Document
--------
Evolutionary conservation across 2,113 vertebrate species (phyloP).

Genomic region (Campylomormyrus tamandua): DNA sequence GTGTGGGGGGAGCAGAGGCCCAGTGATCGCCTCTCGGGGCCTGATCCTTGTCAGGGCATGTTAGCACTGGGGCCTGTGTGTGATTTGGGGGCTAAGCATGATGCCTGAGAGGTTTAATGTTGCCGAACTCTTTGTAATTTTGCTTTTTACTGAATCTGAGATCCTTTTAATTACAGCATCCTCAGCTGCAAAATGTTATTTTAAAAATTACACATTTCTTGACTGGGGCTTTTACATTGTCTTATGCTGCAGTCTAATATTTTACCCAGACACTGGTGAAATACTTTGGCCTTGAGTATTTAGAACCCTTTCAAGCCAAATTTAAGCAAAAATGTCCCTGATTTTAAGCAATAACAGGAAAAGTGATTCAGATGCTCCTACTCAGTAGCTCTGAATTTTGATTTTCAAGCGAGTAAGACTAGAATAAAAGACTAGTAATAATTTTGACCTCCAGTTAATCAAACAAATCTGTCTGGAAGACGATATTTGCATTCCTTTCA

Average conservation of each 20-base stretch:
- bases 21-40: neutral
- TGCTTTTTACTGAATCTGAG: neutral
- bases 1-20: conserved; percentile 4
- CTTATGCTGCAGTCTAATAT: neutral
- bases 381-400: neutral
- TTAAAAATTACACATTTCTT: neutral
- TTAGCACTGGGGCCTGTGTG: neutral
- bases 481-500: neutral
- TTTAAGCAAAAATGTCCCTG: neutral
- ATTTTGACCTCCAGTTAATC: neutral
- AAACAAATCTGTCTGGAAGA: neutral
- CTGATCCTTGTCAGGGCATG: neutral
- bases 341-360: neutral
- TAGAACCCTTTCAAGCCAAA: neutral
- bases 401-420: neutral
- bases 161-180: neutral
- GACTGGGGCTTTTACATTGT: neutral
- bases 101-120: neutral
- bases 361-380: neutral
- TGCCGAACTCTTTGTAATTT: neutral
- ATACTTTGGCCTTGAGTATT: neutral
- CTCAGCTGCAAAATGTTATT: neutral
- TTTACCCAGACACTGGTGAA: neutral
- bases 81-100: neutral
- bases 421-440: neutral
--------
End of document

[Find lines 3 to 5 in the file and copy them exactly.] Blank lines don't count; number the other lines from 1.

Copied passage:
Average conservation of each 20-base stretch:
- bases 21-40: neutral
- TGCTTTTTACTGAATCTGAG: neutral